your cell phone makes you an easy target for thieves and increases your chances of not
noticing oncoming cars while in a crosswalk, other pedestrians on the sidewalk—or you may
embarrassingly find yourself bumping into walls or falling into fountains (examples are all over
Protecting Your Personal Safety
September 30, 2016
We’ve all found ourselves in situations where we’ve felt vulnerable about our personal safety. Here are simple safety tips that can deter bad guys from making you their next victim.
–Don’t useATMs when it’s dark or in unfamiliar areas.
–Avoid stairwells in parking garages.
–When dropped off a work or home, ask the driver to wait until you are safely inside.
–When leaving a building have your car keys out and in your hand.
–Always carry a cell phone when traveling.
–If you have pepper spray, have it ready while walking at night or going to your vehicle in a dark parking lot. Pepper spray will help in defending against an aggressor. It will temporarily blind the aggressor giving you time to run a way and seek help.
–Immediately lock your doors when entering your vehicle.
–Once you are inside your vehicle, leave! Don’t sit in your car texting or checking your email;
it distracts you and gives criminals that “extra edge” should they decide to approach your
As Football Season Begins—Stepped Up Security Will Be The Norm
September 10, 2016
Whether it’s high school, college or professional football, fans will soon be flocking to stadiums to root on their favorite teams. Security has always been tight at football games, but because of the times we live in, on-site security procedures are increasing. Here is some of what fans can expect this season.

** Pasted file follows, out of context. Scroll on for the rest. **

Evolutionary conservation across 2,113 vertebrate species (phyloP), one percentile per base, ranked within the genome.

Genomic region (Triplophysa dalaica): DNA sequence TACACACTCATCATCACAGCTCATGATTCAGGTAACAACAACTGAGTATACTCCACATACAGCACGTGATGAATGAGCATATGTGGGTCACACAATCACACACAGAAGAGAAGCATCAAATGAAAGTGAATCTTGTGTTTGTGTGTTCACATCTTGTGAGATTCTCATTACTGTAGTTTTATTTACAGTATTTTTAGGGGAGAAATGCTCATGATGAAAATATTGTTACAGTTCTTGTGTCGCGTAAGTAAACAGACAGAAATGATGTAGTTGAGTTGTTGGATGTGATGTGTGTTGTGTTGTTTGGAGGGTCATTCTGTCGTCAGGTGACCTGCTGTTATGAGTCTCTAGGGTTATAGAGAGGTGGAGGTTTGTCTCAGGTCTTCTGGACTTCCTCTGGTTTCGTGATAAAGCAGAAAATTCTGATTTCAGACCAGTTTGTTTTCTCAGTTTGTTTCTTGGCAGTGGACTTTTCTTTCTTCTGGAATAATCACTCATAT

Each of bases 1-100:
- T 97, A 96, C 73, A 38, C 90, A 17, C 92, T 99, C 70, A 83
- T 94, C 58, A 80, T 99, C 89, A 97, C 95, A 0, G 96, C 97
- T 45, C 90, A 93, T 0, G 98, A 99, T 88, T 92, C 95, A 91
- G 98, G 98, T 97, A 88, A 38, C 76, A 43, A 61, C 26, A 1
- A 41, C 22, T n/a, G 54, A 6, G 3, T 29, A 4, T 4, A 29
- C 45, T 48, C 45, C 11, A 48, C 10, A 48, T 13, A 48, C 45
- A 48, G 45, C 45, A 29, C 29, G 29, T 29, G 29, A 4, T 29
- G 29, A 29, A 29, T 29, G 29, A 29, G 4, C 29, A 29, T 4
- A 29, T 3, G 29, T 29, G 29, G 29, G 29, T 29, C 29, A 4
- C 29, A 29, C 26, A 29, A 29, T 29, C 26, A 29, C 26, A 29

–no backpacks, fanny packs or large purses or tote bags
–only clear bags, with contents easily visible, wallets or small purses
–additional screening of permitted bags
–walk-through or hand-held metal detectors
–no reentry once a fan has exited the stadium
–added security personnel throughout the stadium
Easily visible security staff can be enough to deter many types of unruly behavior. Staff are also trained to spot suspicious activity. Security personnel should be located in parking lots, venue entrances, near concession stands and bathrooms, around the perimeter of the playing field and in the stands.
Most athletic event goers understand that these new rules are necessary and welcome the added security. Enhanced security measures, however, typically mean longer lines at the entry gate, which can quickly lead to fan unrest. Football programs must alert patrons ahead of time about the safety measures and requirements so fans know what to expect and can allow for extra time for entry.
Security on the Construction Site
August 22, 2016